Kinetic FRG Young Researchers Workshop
March 2-5, 2009

CSIC Building (#406), Seminar Room 4122.
Directions: www.cscamm.umd.edu/directions


Accelerated DNA Repair by Charge Transport: Stochastic Analysis and Deterministic Models

Dr. Pak-Wing Fok

California Institute of Technology and UCLA


Abstract: A Charge Transport (CT) mechanism has been proposed in several papers (for example see Yavin et al. PNAS 102 3546 (2005)) to explain the colocalization of Base Excision Repair enzymes to lesions on DNA. The CT mechanism relies on redox reactions of iron-sulfur cofactors on the enzyme. Electrons are released by recently adsorbed enzymes and travel along the DNA. The electrons can scatter back to the enzyme to destabilize it and knock it off the strand, or they can be absorbed by nearby lesions and guanine radicals.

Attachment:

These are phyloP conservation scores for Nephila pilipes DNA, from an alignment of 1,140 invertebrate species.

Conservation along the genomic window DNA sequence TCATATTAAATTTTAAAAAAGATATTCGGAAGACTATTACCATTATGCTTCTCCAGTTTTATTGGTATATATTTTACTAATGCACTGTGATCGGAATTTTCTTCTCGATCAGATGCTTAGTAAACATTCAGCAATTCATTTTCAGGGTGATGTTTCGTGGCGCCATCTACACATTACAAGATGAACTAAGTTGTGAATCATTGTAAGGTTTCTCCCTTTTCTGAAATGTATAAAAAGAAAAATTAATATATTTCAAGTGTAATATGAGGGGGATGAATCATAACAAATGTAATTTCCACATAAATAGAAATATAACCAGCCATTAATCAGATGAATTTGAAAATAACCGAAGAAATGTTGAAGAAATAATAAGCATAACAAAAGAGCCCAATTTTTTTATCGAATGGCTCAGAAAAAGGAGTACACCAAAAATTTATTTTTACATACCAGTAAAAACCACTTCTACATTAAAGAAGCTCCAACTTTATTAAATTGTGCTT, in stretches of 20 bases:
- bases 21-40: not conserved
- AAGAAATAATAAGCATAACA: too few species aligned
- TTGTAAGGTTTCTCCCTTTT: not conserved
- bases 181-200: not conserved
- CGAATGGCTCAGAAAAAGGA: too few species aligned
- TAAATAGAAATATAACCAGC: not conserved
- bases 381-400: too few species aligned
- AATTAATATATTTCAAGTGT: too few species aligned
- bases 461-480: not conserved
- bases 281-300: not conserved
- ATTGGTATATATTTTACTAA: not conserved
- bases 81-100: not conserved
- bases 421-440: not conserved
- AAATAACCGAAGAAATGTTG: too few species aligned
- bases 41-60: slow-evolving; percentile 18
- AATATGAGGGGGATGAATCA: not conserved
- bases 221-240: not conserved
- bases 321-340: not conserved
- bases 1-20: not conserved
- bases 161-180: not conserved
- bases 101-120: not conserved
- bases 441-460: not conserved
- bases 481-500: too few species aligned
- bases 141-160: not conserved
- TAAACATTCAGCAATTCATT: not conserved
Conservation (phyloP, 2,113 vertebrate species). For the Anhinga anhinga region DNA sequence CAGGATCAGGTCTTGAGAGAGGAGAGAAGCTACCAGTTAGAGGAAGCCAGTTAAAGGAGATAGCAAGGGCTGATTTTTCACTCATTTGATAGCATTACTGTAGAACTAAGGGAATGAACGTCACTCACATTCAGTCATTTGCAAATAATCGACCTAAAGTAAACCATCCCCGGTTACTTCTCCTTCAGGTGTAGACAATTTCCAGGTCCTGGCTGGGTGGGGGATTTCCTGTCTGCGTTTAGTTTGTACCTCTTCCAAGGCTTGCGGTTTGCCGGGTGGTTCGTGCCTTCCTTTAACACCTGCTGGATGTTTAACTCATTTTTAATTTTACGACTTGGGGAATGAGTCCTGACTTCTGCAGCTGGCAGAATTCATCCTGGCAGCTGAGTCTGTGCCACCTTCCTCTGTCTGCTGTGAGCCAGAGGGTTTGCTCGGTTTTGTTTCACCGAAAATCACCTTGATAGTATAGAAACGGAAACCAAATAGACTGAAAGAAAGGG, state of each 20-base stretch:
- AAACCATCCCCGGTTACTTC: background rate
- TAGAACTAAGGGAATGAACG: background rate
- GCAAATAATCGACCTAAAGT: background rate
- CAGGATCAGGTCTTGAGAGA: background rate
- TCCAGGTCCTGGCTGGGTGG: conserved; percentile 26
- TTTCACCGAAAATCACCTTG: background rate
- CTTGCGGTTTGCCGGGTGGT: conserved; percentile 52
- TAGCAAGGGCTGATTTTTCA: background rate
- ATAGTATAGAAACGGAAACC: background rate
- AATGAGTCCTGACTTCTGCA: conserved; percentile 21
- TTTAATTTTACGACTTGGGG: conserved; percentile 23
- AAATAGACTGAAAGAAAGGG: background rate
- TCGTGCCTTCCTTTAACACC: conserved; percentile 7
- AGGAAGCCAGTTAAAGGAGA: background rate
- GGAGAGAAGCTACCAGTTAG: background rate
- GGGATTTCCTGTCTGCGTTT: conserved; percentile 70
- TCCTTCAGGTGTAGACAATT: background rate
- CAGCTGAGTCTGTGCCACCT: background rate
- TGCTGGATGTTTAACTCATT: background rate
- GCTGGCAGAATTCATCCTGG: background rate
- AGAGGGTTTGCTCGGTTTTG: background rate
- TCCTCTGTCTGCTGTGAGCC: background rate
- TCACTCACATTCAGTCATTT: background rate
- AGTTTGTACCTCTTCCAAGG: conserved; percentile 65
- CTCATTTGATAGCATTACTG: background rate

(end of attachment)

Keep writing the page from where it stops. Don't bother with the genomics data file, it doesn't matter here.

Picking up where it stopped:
I will first present a stochastic description for the electron dynamics in a discrete model of CT-mediated enzyme kinetics. By calculating the enzyme adsorption/desorption probabilities, I develop an implicit electron Monte Carlo scheme and use it to simulate the build-up of enzyme density along a DNA strand. Then, I will present a Partial Differential Equation (PDE) model for CT-mediated enzyme binding, desorption and redistribution. The model incorporates the effect of finite enzyme copy number, enzyme diffusion along DNA and a mean field description of electron dynamics. By computing the flux of enzymes into a lesion, the search time for an enzyme to find a lesion can be estimated. The results show that the CT mechanism can significantly accelerate the search of repair enzymes.